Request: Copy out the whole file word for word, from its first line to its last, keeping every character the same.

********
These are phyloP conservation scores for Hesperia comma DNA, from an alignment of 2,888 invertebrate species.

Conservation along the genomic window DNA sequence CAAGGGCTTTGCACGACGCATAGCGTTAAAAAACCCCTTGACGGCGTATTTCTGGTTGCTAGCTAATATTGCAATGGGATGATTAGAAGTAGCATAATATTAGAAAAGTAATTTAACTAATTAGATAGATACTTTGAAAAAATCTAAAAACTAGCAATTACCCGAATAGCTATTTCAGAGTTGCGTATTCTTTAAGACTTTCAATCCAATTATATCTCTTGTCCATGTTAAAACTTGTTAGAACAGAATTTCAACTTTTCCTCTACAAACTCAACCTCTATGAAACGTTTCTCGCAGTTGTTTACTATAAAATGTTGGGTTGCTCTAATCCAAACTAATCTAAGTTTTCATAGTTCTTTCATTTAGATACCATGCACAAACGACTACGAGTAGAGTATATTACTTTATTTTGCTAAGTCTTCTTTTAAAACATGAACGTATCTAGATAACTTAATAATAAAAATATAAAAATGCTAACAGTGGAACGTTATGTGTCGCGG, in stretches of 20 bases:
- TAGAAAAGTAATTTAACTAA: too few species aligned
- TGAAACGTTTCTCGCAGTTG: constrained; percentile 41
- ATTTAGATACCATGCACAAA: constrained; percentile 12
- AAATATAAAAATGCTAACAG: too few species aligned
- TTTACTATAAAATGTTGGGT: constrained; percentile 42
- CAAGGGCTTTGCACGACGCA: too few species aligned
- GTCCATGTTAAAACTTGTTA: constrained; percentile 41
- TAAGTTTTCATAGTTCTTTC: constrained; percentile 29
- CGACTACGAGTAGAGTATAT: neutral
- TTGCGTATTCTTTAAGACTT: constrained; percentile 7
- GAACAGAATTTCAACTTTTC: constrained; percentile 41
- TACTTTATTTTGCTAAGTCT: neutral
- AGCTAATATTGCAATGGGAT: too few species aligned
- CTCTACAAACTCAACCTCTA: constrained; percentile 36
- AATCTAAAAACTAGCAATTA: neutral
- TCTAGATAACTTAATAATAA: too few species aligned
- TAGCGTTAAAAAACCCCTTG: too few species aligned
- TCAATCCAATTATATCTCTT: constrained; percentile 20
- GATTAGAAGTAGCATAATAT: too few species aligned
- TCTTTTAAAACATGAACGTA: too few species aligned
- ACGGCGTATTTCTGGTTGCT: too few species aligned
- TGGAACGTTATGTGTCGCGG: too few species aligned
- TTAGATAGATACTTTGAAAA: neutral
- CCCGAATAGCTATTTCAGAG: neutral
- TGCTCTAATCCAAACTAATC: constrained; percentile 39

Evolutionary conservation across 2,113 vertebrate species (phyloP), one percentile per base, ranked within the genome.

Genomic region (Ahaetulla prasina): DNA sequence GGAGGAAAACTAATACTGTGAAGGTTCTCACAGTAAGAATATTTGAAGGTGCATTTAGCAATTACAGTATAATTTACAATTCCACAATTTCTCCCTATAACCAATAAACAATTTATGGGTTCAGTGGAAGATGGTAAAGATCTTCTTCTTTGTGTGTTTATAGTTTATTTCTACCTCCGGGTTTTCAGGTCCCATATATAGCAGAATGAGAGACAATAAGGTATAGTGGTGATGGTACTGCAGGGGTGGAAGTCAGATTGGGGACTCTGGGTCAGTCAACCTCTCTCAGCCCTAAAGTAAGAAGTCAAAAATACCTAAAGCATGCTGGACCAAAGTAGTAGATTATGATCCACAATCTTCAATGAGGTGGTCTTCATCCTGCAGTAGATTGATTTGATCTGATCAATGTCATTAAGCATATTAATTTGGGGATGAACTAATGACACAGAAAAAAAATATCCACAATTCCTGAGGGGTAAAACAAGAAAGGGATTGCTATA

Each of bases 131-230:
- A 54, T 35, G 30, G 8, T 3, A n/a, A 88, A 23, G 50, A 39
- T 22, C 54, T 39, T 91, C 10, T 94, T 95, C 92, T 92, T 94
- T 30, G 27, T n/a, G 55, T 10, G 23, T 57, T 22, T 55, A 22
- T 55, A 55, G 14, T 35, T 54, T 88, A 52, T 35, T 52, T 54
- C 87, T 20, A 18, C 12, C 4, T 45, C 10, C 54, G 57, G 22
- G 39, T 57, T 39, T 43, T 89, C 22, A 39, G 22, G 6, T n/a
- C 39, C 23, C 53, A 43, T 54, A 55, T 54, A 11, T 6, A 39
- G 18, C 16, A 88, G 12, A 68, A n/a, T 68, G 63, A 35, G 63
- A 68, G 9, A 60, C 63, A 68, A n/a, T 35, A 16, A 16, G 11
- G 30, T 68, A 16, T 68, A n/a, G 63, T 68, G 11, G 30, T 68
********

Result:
These are phyloP conservation scores for Hesperia comma DNA, from an alignment of 2,888 invertebrate species.

Conservation along the genomic window DNA sequence CAAGGGCTTTGCACGACGCATAGCGTTAAAAAACCCCTTGACGGCGTATTTCTGGTTGCTAGCTAATATTGCAATGGGATGATTAGAAGTAGCATAATATTAGAAAAGTAATTTAACTAATTAGATAGATACTTTGAAAAAATCTAAAAACTAGCAATTACCCGAATAGCTATTTCAGAGTTGCGTATTCTTTAAGACTTTCAATCCAATTATATCTCTTGTCCATGTTAAAACTTGTTAGAACAGAATTTCAACTTTTCCTCTACAAACTCAACCTCTATGAAACGTTTCTCGCAGTTGTTTACTATAAAATGTTGGGTTGCTCTAATCCAAACTAATCTAAGTTTTCATAGTTCTTTCATTTAGATACCATGCACAAACGACTACGAGTAGAGTATATTACTTTATTTTGCTAAGTCTTCTTTTAAAACATGAACGTATCTAGATAACTTAATAATAAAAATATAAAAATGCTAACAGTGGAACGTTATGTGTCGCGG, in stretches of 20 bases:
- TAGAAAAGTAATTTAACTAA: too few species aligned
- TGAAACGTTTCTCGCAGTTG: constrained; percentile 41
- ATTTAGATACCATGCACAAA: constrained; percentile 12
- AAATATAAAAATGCTAACAG: too few species aligned
- TTTACTATAAAATGTTGGGT: constrained; percentile 42
- CAAGGGCTTTGCACGACGCA: too few species aligned
- GTCCATGTTAAAACTTGTTA: constrained; percentile 41
- TAAGTTTTCATAGTTCTTTC: constrained; percentile 29
- CGACTACGAGTAGAGTATAT: neutral
- TTGCGTATTCTTTAAGACTT: constrained; percentile 7
- GAACAGAATTTCAACTTTTC: constrained; percentile 41
- TACTTTATTTTGCTAAGTCT: neutral
- AGCTAATATTGCAATGGGAT: too few species aligned
- CTCTACAAACTCAACCTCTA: constrained; percentile 36
- AATCTAAAAACTAGCAATTA: neutral
- TCTAGATAACTTAATAATAA: too few species aligned
- TAGCGTTAAAAAACCCCTTG: too few species aligned
- TCAATCCAATTATATCTCTT: constrained; percentile 20
- GATTAGAAGTAGCATAATAT: too few species aligned
- TCTTTTAAAACATGAACGTA: too few species aligned
- ACGGCGTATTTCTGGTTGCT: too few species aligned
- TGGAACGTTATGTGTCGCGG: too few species aligned
- TTAGATAGATACTTTGAAAA: neutral
- CCCGAATAGCTATTTCAGAG: neutral
- TGCTCTAATCCAAACTAATC: constrained; percentile 39

Evolutionary conservation across 2,113 vertebrate species (phyloP), one percentile per base, ranked within the genome.

Genomic region (Ahaetulla prasina): DNA sequence GGAGGAAAACTAATACTGTGAAGGTTCTCACAGTAAGAATATTTGAAGGTGCATTTAGCAATTACAGTATAATTTACAATTCCACAATTTCTCCCTATAACCAATAAACAATTTATGGGTTCAGTGGAAGATGGTAAAGATCTTCTTCTTTGTGTGTTTATAGTTTATTTCTACCTCCGGGTTTTCAGGTCCCATATATAGCAGAATGAGAGACAATAAGGTATAGTGGTGATGGTACTGCAGGGGTGGAAGTCAGATTGGGGACTCTGGGTCAGTCAACCTCTCTCAGCCCTAAAGTAAGAAGTCAAAAATACCTAAAGCATGCTGGACCAAAGTAGTAGATTATGATCCACAATCTTCAATGAGGTGGTCTTCATCCTGCAGTAGATTGATTTGATCTGATCAATGTCATTAAGCATATTAATTTGGGGATGAACTAATGACACAGAAAAAAAATATCCACAATTCCTGAGGGGTAAAACAAGAAAGGGATTGCTATA

Each of bases 131-230:
- A 54, T 35, G 30, G 8, T 3, A n/a, A 88, A 23, G 50, A 39
- T 22, C 54, T 39, T 91, C 10, T 94, T 95, C 92, T 92, T 94
- T 30, G 27, T n/a, G 55, T 10, G 23, T 57, T 22, T 55, A 22
- T 55, A 55, G 14, T 35, T 54, T 88, A 52, T 35, T 52, T 54
- C 87, T 20, A 18, C 12, C 4, T 45, C 10, C 54, G 57, G 22
- G 39, T 57, T 39, T 43, T 89, C 22, A 39, G 22, G 6, T n/a
- C 39, C 23, C 53, A 43, T 54, A 55, T 54, A 11, T 6, A 39
- G 18, C 16, A 88, G 12, A 68, A n/a, T 68, G 63, A 35, G 63
- A 68, G 9, A 60, C 63, A 68, A n/a, T 35, A 16, A 16, G 11
- G 30, T 68, A 16, T 68, A n/a, G 63, T 68, G 11, G 30, T 68